January 15, 1999

Institution’s computer systems on schedule to avoid year 2000 glitch

Institution's computer systems on schedule to avoid year 2000 glitch

Efforts to ensure that New Year's eve 1999 will be just another night on the job for Vanderbilt University Medical Center's computer systems are progressing on schedule.

That night, when 1999 becomes 2000, is when an electronic Armageddon of sorts could take place as the world's computers ‹ programmed without the ability to recognize years that don't begin with the numbers 1 and 9 ‹ could go haywire.

Correcting the much-publicized year 2000, or Y2K, programming error is crucial to avoid the potentially disastrous consequences of system-wide disruptions of computer networks that could plague a facility as large and varied as VUMC.

"This is a problem that will have global consequences for companies, institutions and governments that are not prepared for it," said Bob Blencoe, director of Remote Site Information Technology at VUMC.

The VUMC Informatics Center began planning for the dreaded date nearly two years ago. Through a large-scale effort dubbed the Y2K initiative, work is being done to ensure that the medical center's computers will continue to function normally.

"The correction for the year 2000 problem is not that difficult for any single computer or piece of software. The difficulties and threats lie in the sheer number of computers and electronic devices at work in the medical center," said Blencoe.

Under the Y2K initiative, two project coordinators were assigned from each organizational unit in the medical center to work with the Medical Center's year 2000 advisory group. One covers the organizational and business aspects of the problem, the other the technical issues.

Some of the computers in the medical center will require replacement while others can be fixed using software or chip upgrades. Late last year the task force set a goal for implementing all replacements or upgrades by the end of 1998. So far, that work is progressing on schedule, Blencoe said.

"In the next year we will be testing our systems and planning for unforseen Y2K issues that are bound to crop up. The reason we want this done by the end of the year is that it is imperative that all these computers be tested extensively before Jan. 1, 2000," said Blencoe.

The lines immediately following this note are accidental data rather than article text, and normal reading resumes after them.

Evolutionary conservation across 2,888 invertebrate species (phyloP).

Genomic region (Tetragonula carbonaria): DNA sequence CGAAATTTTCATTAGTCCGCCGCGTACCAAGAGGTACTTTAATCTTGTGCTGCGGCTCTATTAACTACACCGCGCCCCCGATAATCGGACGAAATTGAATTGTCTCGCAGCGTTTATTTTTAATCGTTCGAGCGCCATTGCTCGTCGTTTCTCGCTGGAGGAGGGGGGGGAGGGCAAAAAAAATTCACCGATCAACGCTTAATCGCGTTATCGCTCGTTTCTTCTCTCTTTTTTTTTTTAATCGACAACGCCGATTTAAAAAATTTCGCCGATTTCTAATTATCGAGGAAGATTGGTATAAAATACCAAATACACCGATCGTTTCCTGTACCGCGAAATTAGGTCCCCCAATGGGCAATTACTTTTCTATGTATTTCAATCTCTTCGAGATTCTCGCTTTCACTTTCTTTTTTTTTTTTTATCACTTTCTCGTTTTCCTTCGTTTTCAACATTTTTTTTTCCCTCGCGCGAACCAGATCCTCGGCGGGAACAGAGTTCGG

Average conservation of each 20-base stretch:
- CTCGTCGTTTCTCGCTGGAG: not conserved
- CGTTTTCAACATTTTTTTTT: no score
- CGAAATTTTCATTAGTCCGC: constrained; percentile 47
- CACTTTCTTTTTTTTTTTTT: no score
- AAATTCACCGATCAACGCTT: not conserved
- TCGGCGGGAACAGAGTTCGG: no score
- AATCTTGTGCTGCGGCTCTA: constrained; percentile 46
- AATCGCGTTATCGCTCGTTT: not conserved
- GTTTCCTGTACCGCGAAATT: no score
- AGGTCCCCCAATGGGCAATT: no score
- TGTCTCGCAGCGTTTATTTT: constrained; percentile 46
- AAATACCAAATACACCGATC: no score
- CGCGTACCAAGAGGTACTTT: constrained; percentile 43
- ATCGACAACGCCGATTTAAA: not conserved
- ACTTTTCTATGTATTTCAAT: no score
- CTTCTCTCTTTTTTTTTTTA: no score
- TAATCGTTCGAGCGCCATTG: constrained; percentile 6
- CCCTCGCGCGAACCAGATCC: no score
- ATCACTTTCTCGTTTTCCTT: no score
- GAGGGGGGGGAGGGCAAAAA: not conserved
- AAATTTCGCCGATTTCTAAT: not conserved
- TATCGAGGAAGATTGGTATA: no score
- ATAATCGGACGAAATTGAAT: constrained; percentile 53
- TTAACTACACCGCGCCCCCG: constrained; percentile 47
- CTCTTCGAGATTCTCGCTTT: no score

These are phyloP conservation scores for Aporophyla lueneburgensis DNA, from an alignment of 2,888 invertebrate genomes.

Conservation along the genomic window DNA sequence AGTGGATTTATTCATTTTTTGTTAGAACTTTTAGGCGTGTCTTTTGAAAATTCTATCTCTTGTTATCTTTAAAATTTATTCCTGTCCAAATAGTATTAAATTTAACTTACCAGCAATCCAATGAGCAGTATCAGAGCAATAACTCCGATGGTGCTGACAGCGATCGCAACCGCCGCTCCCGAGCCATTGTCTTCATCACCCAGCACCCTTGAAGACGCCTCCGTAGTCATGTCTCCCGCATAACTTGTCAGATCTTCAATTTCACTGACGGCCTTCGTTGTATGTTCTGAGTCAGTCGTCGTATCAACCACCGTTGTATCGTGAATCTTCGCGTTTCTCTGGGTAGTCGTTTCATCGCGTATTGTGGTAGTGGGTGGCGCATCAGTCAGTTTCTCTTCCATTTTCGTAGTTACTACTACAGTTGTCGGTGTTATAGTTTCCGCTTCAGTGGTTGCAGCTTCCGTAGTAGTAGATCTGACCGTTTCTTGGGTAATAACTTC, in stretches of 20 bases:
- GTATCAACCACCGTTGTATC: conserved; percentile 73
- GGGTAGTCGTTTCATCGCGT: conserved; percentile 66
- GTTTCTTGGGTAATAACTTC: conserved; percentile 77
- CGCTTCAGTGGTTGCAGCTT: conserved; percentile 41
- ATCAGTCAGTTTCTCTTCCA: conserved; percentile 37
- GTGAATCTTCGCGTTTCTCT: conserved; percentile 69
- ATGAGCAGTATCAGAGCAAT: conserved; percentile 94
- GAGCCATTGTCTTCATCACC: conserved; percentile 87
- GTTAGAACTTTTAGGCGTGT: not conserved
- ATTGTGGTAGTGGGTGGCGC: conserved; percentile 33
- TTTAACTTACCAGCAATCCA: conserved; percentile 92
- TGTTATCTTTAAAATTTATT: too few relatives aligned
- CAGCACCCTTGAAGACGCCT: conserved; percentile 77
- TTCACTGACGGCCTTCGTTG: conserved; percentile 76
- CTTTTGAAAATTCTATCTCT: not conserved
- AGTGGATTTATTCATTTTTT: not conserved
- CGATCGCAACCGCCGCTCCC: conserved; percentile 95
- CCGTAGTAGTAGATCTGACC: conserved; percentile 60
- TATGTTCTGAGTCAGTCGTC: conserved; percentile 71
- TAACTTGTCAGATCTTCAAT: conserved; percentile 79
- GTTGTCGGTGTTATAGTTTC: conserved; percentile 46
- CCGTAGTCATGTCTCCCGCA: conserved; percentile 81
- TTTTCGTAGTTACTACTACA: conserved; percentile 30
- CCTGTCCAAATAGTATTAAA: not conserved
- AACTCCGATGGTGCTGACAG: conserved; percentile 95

Core systems, such as MARS, EPIC, Medipac, Wiz, and others, are being made year 2000 compliant by Information Management and the Informatics Center.

Not all potential year 2000 problems are computer related. Other electronic devices that are date sensitive may be impacted, such as security systems, heating and cooling systems, and fax machines.

"We are pretty well on track to fix the problem before the year 2000. The main emphasis now is for everyone to stay alert for potential problems," Blencoe said.

Also being examined are VUMC's many relationships with vendors. All vendors that do business with VUMC will be required to give documented assurances that there will be no interruption of vital services for the medical center, said Blencoe.

The roots of the year 2000 problem go back to the early 1970s, when computer programmers were just beginning to write the code ‹ the electronic language ‹ that would eventually come to control today's machines.

At that time a computer's storage capacity was measured in kilobytes, not gigabytes, so the problem was lack of adequate storage space for critical information.

To help save some of this precious memory, programmers reduced the date fields in computers to only the last two digits and programmed the computer language to assume that the first two digits of every succeeding year would be 1 and 9.

The programmers never dreamed that the code they were writing then would still be in use nearly 30 years later.

For more information on the Y2K representative in your area, call Bob Blencoe at 936-3807.